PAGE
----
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**SUNDAY TIMES BESTSELLER**
Read the definitive inside story of the News International Phone Hacking scandal, told by the man who exposed it.
At first, it seemed like a small story. The royal correspondent of the News of the World was caught listening in on Buckingham Palace voicemails. He was quietly sent to prison and the case was closed.
But Nick Davies felt sure there was a lot more going on.
And he was right.
Davies and a network of rebel lawyers, MPs and celebrities took on Rupert Murdoch, one of the most powerful men in the world, and in bringing him down they uncovered a world of crime and cover-up reaching from the newsroom to Scotland Yard and to Downing Street.
This is the story of a network of corruption rooted deep within our society, and how it was dragged into the light.
'A masterly summary of the hacking affair, as well as the ingenuity and persistence that lead to great journalism' Observer
'This has all the elements - lying, corruption, blackmail - at the highest levels of government by the biggest newspaper in London' George Clooney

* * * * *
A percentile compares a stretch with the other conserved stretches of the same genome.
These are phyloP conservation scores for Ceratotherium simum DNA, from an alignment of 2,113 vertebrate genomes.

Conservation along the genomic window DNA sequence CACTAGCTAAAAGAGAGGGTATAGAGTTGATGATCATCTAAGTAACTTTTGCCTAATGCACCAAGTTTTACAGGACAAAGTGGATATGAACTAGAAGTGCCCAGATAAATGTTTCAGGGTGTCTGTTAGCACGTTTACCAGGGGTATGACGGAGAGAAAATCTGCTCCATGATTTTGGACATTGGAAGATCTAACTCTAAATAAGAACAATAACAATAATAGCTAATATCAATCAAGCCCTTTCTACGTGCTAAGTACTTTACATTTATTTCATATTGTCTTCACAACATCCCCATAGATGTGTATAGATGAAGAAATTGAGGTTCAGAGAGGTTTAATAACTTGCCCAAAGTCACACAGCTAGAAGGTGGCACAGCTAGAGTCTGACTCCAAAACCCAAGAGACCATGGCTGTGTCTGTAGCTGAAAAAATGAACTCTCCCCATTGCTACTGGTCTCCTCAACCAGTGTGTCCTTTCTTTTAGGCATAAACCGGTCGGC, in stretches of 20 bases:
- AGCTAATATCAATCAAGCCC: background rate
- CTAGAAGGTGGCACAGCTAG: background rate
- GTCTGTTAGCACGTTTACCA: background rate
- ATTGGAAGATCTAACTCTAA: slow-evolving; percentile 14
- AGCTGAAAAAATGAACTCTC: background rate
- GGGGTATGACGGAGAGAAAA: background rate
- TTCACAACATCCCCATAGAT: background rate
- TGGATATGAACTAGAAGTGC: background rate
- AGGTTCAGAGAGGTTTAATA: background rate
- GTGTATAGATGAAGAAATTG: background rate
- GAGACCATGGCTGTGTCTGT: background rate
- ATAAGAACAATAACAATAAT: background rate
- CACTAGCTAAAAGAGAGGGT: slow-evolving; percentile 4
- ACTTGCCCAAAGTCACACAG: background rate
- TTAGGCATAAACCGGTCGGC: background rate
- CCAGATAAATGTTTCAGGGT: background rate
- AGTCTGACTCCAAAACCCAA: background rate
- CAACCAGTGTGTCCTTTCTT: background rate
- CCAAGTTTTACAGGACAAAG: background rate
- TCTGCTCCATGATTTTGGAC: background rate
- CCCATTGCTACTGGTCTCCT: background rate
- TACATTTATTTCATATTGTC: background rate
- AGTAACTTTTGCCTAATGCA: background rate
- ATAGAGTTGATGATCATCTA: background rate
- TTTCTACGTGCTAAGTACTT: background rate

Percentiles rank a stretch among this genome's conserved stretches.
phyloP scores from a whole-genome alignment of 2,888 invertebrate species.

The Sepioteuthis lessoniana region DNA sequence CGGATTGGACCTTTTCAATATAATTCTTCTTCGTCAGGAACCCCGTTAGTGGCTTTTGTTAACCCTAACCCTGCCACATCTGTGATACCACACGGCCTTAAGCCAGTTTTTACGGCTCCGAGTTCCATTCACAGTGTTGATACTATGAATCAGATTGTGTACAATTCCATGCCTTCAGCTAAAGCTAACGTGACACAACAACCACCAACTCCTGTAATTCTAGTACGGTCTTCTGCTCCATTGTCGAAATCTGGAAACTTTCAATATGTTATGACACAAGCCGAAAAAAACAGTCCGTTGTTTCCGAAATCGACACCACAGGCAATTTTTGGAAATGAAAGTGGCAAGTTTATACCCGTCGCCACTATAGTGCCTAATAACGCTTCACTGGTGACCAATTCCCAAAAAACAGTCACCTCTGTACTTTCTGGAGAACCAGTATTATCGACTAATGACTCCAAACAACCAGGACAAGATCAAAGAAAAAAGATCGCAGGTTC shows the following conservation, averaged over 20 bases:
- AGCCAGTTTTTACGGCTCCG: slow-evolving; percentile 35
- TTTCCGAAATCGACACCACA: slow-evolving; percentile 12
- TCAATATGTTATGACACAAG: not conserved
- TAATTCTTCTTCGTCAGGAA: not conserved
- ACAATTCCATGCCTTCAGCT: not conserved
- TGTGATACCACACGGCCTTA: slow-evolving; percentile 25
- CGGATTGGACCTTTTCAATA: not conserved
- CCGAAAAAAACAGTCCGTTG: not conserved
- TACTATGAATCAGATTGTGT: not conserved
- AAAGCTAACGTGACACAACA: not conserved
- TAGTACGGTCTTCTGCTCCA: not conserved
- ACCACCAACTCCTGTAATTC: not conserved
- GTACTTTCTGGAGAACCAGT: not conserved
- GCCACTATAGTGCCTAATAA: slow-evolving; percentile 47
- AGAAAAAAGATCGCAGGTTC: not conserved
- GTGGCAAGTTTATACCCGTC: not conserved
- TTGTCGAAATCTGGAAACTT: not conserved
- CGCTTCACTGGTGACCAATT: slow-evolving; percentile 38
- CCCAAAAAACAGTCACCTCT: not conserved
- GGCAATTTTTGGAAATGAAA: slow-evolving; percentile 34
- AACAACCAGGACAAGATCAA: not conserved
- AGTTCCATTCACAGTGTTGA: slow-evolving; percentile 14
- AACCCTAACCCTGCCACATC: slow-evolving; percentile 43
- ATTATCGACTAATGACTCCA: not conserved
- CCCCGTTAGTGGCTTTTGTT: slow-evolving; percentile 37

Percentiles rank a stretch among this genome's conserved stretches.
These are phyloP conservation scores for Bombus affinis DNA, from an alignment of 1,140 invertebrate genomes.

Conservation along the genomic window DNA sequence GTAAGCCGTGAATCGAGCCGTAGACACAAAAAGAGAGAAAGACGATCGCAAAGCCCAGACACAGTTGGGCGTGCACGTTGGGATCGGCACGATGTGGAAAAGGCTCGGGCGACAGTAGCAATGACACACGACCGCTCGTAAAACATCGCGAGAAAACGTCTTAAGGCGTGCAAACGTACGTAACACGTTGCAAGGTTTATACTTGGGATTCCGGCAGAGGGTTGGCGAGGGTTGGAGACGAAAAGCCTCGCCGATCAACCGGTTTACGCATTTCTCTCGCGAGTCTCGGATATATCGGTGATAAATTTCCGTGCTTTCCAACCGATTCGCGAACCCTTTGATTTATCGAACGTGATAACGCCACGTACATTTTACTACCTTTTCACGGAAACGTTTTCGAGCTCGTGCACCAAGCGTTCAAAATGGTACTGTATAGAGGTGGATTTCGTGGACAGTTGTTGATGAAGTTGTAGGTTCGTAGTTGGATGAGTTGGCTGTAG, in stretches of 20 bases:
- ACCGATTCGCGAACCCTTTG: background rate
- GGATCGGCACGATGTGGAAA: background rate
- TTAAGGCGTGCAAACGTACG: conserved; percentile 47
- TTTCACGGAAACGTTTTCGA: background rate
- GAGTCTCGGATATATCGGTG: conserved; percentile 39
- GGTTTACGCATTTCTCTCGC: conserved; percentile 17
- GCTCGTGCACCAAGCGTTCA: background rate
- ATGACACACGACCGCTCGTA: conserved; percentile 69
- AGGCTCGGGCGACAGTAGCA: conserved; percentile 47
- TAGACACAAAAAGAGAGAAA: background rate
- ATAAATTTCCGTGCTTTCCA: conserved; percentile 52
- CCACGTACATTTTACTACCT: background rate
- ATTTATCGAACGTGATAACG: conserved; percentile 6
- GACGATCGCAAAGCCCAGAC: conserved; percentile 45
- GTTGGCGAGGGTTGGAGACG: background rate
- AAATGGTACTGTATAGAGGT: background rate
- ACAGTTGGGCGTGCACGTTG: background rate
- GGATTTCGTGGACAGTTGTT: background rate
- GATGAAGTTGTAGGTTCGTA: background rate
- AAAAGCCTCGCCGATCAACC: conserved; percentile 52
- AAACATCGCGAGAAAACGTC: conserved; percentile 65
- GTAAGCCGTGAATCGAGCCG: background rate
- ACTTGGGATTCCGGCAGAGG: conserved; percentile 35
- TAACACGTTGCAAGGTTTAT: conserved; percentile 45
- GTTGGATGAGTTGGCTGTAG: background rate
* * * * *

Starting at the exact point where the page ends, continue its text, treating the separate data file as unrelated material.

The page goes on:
The reporter who broke Britain's phone-hacking scandal probes the media industry's corrupt nexus of power and propaganda in this searing expos . Guardian journalist Davies (Flat Earth News) recounts his investigation of the Rupert Murdoch tabloid News of the World and the illegal "dark arts" including hacking into the voice mail of celebrities, politicians, and ordinary crime victims and bribing police officers for information that it used to unearth salacious scandal stories. His narrative, studded with new revelations about Fleet Street's spying techniques, flows like a breathless thriller. Helped by secret sources with codenames like "Lola" and "Jingle," he struggles to tease out information, and is obstructed by the stonewalling News, by Scotland Yard officials with chummy relationships with the News who withheld explosive evidence of its misconduct, and by other media organizations that dismissed and attacked his reporting. Daviese paints a lurid, gossipy picture of Fleet Street, especially Murdoch's newspapers, whose rabid pursuit of sex and dirt, he argues, serves not just to sell papers but also to smear opponents and sway politics in favor of Murdoch's business interests. Davies's vision of an Orwellian media tyranny goes over the top he likens the Murdoch regime to Animal Farm's pigs-turned-oppressors but this is investigative journalism at its most riveting and provocative. Photos.